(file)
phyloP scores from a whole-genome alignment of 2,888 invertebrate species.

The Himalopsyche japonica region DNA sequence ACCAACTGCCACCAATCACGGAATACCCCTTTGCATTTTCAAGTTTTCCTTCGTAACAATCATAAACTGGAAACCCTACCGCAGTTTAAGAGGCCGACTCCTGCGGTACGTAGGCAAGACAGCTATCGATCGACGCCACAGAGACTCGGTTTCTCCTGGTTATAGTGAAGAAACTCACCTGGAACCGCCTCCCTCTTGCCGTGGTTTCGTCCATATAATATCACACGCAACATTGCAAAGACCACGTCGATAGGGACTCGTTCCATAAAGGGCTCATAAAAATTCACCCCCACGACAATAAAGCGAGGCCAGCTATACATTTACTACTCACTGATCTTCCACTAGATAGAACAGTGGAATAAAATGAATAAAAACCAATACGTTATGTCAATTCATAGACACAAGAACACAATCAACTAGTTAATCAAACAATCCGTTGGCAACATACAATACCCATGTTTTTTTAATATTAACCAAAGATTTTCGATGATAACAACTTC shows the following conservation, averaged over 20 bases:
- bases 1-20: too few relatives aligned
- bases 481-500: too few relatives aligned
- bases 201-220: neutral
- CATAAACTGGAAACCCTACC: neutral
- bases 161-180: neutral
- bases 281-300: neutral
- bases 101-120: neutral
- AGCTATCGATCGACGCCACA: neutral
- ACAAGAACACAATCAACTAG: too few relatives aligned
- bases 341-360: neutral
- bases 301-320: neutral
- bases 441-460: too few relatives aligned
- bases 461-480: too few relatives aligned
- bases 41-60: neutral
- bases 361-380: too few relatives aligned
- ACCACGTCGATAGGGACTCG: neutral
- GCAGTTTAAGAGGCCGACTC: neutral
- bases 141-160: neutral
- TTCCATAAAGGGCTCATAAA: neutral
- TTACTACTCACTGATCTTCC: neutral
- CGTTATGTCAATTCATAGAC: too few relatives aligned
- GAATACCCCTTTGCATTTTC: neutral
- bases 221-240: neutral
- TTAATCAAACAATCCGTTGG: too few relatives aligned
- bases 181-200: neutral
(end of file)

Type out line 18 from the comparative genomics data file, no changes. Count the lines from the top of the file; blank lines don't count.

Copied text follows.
- ACCACGTCGATAGGGACTCG: neutral